Based on this new architecture I then built a series of static HTML and CSS mockups that represented each of the different screen designs that would be needed for the site. These were presented back to the project team and reworked based on their feedback until a final design was agreed on. Once the basic page layouts and site structure were agreed the mockups were handed over to the Thomson Reuters design teams for branding and visual design.

    Westlaw Insight

    As well as helping the Lawtel team add a new type of content to their product, the Westlaw UK team asked me to help with adding a new type of content to their product to.

    The new content was called Insight. The idea was to get legal experts to write short introductory overviews to areas of UK law that would be useful starting points for anyone researching an area of law that was new to them, or if they needed a quick refresher on a topic of interest.

    The team had the idea and early versions of example content, but they needed some help with the information architecture, navigation, interaction and interface designs for the new area of content. My role was to design these elements of the new feature, and again, make sure that they were in keeping with the look and feel and branding of the exisiting Westlaw UK content.

    I followed a similar process to the other work I did with the team; first looking at which user groups we would be aiming the new content at and how they were likely to use it. Once we understood how customers would use the Insight content I worked with a taxonomy designed by the content experts for organising the Insight content, to help design the navigational elements of the new area and individual Insight screens.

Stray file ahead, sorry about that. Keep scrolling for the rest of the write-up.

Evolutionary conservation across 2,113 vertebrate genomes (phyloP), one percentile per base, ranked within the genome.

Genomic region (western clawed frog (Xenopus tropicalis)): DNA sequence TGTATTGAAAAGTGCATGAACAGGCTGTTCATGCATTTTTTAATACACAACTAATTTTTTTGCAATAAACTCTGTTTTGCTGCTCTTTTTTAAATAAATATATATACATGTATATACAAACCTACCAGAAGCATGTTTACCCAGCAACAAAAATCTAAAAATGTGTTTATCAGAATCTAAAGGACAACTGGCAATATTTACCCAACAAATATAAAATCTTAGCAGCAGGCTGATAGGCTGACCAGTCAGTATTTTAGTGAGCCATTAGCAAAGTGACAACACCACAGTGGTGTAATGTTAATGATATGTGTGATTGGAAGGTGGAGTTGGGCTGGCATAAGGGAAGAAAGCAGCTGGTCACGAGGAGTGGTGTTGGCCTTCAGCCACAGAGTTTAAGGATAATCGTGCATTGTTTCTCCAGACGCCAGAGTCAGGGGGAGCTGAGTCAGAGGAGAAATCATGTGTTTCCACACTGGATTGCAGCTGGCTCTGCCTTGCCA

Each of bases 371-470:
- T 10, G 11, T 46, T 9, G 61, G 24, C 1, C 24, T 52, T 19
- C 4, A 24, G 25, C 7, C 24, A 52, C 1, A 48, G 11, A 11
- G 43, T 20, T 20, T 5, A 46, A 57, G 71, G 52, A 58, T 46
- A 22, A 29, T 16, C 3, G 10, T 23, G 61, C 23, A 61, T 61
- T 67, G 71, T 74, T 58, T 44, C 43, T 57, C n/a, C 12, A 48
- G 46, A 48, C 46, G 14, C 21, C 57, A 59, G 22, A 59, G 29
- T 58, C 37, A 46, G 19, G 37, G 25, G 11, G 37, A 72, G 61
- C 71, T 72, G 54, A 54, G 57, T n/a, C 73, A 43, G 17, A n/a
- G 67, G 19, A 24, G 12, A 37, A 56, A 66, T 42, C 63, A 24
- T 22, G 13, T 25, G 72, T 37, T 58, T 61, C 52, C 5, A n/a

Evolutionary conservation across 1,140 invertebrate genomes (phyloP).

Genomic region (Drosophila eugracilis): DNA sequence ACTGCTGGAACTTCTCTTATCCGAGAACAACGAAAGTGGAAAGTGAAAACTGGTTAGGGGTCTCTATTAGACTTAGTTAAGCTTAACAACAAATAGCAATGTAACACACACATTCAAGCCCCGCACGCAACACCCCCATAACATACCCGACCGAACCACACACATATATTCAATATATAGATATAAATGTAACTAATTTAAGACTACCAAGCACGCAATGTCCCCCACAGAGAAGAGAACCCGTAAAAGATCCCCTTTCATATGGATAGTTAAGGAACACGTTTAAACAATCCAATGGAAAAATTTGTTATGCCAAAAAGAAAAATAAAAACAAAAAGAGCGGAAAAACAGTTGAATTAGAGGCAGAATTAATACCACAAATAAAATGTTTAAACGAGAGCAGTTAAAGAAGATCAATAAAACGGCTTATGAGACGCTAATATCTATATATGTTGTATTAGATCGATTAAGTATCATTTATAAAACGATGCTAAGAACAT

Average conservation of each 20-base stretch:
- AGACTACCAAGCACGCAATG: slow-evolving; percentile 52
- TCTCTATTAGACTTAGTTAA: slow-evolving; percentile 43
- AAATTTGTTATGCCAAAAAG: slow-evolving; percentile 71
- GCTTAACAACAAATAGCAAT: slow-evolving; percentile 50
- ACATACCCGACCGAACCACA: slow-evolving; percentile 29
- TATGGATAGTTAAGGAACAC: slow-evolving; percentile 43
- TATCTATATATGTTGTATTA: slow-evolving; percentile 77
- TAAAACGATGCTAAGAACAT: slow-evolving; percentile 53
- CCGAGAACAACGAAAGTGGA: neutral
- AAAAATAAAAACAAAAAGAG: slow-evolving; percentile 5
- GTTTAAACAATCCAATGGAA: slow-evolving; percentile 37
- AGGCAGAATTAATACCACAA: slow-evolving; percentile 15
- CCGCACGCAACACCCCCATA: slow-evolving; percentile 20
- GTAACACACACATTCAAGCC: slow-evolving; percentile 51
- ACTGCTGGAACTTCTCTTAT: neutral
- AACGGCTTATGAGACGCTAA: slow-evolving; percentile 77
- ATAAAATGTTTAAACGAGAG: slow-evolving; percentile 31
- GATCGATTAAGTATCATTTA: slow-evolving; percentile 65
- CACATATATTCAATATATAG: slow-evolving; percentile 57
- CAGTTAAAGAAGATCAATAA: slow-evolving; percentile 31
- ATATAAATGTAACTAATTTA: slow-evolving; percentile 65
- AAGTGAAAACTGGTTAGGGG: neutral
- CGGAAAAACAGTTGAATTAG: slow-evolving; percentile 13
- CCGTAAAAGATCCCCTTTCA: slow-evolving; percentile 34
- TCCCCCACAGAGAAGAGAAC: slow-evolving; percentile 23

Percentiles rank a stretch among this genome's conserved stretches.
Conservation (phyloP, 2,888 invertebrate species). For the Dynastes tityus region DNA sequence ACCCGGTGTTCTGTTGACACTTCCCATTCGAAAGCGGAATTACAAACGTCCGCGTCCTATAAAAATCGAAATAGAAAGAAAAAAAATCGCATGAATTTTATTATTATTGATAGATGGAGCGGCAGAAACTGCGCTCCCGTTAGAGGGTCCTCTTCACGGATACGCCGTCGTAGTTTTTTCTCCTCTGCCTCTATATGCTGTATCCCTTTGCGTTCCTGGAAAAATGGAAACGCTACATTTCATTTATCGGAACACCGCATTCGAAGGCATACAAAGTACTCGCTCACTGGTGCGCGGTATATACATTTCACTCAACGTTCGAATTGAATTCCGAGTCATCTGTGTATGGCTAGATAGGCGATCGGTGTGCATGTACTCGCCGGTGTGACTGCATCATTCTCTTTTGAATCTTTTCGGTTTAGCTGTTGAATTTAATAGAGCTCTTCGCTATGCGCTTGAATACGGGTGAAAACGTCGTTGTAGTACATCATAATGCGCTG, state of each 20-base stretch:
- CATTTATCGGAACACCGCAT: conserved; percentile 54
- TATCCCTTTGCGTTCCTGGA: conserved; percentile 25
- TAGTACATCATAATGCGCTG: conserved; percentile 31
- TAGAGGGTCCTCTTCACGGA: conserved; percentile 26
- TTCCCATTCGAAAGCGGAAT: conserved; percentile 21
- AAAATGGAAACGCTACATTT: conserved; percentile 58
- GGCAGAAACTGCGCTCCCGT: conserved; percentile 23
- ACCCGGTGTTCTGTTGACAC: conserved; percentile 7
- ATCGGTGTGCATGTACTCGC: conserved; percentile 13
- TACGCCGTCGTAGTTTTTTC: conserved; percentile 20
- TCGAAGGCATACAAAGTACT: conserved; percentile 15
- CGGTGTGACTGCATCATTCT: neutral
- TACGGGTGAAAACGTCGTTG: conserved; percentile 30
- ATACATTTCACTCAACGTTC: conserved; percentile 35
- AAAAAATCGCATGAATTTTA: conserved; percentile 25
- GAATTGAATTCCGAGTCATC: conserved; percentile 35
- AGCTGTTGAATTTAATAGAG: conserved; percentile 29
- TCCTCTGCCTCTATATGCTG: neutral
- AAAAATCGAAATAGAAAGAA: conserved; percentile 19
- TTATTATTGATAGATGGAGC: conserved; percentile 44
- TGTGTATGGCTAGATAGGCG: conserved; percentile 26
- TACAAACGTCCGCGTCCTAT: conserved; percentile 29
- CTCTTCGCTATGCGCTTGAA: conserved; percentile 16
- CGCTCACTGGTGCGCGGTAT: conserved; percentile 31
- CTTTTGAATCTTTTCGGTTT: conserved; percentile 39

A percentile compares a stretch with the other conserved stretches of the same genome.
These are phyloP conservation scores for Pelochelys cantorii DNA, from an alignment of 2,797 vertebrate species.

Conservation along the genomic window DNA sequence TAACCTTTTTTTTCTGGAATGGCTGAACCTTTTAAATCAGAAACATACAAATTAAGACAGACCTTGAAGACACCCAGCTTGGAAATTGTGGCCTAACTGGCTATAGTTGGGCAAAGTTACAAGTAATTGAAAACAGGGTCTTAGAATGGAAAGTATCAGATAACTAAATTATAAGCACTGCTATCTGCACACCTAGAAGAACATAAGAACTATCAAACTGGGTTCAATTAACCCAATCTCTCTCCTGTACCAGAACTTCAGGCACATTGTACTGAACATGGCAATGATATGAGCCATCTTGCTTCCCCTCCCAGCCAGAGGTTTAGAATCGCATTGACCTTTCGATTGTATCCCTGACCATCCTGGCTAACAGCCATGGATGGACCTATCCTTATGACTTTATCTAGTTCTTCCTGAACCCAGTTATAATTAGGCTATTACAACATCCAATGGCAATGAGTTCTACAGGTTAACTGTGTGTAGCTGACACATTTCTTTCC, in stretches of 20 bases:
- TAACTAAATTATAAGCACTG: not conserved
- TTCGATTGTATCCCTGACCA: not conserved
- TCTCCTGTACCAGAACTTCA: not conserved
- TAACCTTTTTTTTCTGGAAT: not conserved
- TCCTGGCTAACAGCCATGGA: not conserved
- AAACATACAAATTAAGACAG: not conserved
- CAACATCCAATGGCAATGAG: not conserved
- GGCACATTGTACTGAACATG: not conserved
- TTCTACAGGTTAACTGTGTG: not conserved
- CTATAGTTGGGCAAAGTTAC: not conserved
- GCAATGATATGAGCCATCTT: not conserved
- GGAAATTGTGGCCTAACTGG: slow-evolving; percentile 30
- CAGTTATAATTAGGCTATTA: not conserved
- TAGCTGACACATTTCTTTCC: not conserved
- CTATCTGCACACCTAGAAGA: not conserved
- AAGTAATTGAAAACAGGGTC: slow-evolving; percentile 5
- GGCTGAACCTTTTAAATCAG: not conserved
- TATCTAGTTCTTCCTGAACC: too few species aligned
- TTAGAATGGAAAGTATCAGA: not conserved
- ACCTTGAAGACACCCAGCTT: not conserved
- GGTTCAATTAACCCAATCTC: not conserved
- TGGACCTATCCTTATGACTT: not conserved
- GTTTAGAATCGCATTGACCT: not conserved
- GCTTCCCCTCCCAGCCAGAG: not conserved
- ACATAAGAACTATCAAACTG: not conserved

I built several HTML and CSS mockups of different navigation options and screen designs that we could have used for the new content area, and presented them back to the team. Based on feedback from the team I reworked the designs over a number of months until we had a final version that everyone was happy with. This then formed the based for building a complete mockup of the each of the new elements that would need to be built by the development team to make the Insight feature work.

    Westlaw mobile

    As well as working on the new search designs I was asked to help with a project to look at making the Westlaw UK product available on mobile devices. Faced with a growing interest from customers to be able to use tablet devices to access their research tools, the team wanted some help to re-imagine the Westlaw experience for mobile devices.

    I worked closely with a small team of system architects, product owners and advanced media specialists to help them rethink how Westlaw could work in a mobile world.

    We started by working out which customers were most likely to use a mobile compatible offering, how they would want to use it and under what curcumstances. We drew up a list of personas (building on the work done on the search project) and associated mobile useage scenarios and started to map out the features and functionality that would be most useful in each case.

    Where features existed in the desktop web version of the product we reviewed them to see how easy to use and suitable they would be when used with a mainly touch driven interface and in a mobile environment – in courts, client meetings, on the move, etc.

    Ultimately we developed a new feature set, information architecture, interaction design and interface design for the mobile version of the product that allowed access to the same huge wealth of content as the desktop tools, but in a striped back, easier to use design.